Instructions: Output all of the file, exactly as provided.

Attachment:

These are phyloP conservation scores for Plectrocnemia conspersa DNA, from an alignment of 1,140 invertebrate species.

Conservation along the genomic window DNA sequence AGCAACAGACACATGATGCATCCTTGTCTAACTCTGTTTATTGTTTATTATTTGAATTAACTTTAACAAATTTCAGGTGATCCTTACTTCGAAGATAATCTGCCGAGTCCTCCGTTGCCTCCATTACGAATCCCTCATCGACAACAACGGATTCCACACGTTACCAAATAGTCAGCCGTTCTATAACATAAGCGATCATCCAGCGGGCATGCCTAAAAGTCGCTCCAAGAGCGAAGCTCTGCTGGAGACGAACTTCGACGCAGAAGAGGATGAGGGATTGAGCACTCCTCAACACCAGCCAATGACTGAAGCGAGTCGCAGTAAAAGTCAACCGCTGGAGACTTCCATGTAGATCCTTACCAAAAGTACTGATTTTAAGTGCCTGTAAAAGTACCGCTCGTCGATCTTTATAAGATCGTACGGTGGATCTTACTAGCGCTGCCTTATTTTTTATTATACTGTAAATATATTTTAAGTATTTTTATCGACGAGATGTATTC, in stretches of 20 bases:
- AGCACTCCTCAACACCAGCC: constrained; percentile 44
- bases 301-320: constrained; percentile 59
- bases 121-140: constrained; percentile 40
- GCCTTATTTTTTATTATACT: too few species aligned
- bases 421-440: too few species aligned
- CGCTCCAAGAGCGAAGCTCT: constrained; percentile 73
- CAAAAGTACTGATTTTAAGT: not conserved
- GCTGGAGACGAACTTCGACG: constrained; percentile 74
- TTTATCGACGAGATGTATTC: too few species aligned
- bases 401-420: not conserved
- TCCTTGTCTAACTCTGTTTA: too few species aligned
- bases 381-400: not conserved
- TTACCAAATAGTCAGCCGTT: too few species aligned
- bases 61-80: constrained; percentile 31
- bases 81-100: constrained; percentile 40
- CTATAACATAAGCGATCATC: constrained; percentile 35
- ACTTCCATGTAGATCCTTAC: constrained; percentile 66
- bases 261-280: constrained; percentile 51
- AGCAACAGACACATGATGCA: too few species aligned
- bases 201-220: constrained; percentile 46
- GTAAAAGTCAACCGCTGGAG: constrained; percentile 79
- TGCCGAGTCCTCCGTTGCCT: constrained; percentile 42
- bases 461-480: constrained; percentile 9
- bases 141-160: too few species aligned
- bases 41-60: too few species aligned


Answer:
These are phyloP conservation scores for Plectrocnemia conspersa DNA, from an alignment of 1,140 invertebrate species.

Conservation along the genomic window DNA sequence AGCAACAGACACATGATGCATCCTTGTCTAACTCTGTTTATTGTTTATTATTTGAATTAACTTTAACAAATTTCAGGTGATCCTTACTTCGAAGATAATCTGCCGAGTCCTCCGTTGCCTCCATTACGAATCCCTCATCGACAACAACGGATTCCACACGTTACCAAATAGTCAGCCGTTCTATAACATAAGCGATCATCCAGCGGGCATGCCTAAAAGTCGCTCCAAGAGCGAAGCTCTGCTGGAGACGAACTTCGACGCAGAAGAGGATGAGGGATTGAGCACTCCTCAACACCAGCCAATGACTGAAGCGAGTCGCAGTAAAAGTCAACCGCTGGAGACTTCCATGTAGATCCTTACCAAAAGTACTGATTTTAAGTGCCTGTAAAAGTACCGCTCGTCGATCTTTATAAGATCGTACGGTGGATCTTACTAGCGCTGCCTTATTTTTTATTATACTGTAAATATATTTTAAGTATTTTTATCGACGAGATGTATTC, in stretches of 20 bases:
- AGCACTCCTCAACACCAGCC: constrained; percentile 44
- bases 301-320: constrained; percentile 59
- bases 121-140: constrained; percentile 40
- GCCTTATTTTTTATTATACT: too few species aligned
- bases 421-440: too few species aligned
- CGCTCCAAGAGCGAAGCTCT: constrained; percentile 73
- CAAAAGTACTGATTTTAAGT: not conserved
- GCTGGAGACGAACTTCGACG: constrained; percentile 74
- TTTATCGACGAGATGTATTC: too few species aligned
- bases 401-420: not conserved
- TCCTTGTCTAACTCTGTTTA: too few species aligned
- bases 381-400: not conserved
- TTACCAAATAGTCAGCCGTT: too few species aligned
- bases 61-80: constrained; percentile 31
- bases 81-100: constrained; percentile 40
- CTATAACATAAGCGATCATC: constrained; percentile 35
- ACTTCCATGTAGATCCTTAC: constrained; percentile 66
- bases 261-280: constrained; percentile 51
- AGCAACAGACACATGATGCA: too few species aligned
- bases 201-220: constrained; percentile 46
- GTAAAAGTCAACCGCTGGAG: constrained; percentile 79
- TGCCGAGTCCTCCGTTGCCT: constrained; percentile 42
- bases 461-480: constrained; percentile 9
- bases 141-160: too few species aligned
- bases 41-60: too few species aligned